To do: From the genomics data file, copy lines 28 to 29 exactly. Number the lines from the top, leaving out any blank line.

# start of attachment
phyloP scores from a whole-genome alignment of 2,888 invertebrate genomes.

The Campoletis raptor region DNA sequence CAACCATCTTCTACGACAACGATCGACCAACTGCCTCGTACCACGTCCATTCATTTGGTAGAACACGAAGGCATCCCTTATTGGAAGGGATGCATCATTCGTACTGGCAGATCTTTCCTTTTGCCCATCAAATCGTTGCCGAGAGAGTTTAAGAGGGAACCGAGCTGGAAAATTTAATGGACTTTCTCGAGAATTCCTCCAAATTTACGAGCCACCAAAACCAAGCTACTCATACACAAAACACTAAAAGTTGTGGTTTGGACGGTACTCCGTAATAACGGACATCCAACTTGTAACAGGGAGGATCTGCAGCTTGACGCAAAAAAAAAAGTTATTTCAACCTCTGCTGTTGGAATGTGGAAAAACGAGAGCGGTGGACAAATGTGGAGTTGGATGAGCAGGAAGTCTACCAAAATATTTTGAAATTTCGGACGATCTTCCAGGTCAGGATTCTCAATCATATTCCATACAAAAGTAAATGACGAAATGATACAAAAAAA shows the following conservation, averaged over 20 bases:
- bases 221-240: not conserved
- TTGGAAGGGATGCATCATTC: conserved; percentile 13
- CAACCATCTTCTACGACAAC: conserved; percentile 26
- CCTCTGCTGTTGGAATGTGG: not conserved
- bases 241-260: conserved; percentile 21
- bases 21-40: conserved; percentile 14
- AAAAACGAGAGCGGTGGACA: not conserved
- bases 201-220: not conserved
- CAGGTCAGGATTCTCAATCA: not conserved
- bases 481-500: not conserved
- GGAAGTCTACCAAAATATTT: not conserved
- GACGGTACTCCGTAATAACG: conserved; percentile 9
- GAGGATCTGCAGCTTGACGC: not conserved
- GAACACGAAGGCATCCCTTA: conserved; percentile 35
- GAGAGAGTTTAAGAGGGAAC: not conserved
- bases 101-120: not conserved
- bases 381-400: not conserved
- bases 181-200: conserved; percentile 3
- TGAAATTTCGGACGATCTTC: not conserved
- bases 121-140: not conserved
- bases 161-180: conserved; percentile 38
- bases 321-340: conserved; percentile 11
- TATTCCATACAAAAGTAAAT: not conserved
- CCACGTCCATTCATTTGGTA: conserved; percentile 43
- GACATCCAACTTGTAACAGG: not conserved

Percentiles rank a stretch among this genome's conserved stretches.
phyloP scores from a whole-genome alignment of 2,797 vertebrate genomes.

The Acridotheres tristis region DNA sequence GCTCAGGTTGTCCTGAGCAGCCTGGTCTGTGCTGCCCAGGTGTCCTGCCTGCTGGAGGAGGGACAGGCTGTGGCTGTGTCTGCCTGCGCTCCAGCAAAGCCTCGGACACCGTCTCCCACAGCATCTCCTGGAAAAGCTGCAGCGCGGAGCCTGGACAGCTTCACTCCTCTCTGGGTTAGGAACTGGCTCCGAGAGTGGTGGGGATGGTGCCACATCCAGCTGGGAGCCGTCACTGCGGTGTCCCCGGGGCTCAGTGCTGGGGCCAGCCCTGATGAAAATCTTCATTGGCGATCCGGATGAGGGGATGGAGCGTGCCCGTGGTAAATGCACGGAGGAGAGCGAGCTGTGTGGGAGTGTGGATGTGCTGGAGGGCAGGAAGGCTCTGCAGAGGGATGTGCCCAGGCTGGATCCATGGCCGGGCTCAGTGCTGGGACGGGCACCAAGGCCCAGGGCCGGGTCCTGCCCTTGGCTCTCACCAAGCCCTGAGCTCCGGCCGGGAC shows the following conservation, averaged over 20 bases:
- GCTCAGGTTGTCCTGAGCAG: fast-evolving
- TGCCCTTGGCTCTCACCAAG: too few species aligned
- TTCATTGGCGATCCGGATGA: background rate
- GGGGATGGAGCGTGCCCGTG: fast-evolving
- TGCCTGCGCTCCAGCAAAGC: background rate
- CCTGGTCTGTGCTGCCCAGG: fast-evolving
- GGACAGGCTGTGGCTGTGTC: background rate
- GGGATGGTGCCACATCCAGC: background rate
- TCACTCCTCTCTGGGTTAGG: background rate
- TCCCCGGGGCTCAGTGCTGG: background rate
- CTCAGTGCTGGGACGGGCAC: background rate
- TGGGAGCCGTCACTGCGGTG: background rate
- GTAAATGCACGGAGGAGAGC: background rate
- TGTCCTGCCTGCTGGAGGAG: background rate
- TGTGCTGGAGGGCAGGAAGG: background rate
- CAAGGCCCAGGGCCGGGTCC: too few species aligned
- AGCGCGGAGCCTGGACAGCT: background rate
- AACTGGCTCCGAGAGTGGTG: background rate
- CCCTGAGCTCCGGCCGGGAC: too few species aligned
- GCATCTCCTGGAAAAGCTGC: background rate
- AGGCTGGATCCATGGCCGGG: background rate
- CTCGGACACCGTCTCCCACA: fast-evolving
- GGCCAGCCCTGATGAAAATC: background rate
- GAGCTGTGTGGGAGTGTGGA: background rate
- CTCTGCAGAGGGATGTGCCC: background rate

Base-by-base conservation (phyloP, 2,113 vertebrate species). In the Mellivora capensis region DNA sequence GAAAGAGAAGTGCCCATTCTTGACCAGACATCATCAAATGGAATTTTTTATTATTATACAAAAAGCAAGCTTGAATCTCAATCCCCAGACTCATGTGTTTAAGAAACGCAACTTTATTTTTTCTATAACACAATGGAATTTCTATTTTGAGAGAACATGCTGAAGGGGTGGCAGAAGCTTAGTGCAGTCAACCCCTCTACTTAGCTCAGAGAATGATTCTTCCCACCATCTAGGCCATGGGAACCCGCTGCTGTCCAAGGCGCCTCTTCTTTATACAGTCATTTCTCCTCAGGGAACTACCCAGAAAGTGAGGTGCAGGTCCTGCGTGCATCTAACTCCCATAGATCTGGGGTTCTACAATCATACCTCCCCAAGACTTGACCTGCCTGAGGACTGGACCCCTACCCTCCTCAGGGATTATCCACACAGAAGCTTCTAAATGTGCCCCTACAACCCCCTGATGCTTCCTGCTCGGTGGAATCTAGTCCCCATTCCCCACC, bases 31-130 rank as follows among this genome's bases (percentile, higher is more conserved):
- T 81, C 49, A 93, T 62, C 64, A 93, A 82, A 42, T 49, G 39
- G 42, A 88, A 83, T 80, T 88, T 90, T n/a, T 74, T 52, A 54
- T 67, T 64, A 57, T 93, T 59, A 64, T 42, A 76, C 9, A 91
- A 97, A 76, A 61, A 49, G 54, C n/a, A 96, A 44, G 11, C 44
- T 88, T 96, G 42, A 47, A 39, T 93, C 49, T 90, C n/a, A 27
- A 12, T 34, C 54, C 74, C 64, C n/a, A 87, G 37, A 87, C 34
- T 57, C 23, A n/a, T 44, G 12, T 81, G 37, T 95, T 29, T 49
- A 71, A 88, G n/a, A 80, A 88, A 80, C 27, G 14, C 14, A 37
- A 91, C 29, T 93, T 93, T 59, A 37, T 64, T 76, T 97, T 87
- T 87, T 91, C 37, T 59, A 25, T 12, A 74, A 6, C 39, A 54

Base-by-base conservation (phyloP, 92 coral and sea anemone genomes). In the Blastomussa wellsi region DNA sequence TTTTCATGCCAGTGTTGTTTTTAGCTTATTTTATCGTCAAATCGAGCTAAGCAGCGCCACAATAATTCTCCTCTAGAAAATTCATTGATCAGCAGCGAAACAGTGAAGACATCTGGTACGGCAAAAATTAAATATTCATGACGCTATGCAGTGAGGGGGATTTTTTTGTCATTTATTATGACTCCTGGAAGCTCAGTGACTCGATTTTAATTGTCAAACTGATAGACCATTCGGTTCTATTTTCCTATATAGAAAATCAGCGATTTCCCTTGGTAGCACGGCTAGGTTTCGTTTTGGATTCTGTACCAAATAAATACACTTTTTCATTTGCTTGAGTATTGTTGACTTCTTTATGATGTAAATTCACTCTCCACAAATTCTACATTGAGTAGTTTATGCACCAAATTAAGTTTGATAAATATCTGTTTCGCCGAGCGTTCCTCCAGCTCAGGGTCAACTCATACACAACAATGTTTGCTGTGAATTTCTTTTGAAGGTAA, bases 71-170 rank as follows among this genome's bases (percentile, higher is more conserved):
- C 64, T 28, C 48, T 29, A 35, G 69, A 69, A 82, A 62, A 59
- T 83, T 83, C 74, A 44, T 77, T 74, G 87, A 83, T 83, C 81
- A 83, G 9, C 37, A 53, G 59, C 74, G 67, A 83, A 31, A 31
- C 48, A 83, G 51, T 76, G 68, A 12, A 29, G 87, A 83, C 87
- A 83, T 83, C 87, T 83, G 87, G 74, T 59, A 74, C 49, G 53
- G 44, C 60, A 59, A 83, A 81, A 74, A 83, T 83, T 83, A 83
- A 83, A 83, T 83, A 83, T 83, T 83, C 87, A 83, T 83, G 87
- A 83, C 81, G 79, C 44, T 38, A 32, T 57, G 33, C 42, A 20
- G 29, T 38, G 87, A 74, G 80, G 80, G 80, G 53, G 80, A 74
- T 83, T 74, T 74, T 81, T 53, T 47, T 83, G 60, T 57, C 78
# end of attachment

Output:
Percentiles rank a stretch among this genome's conserved stretches.
phyloP scores from a whole-genome alignment of 2,797 vertebrate genomes.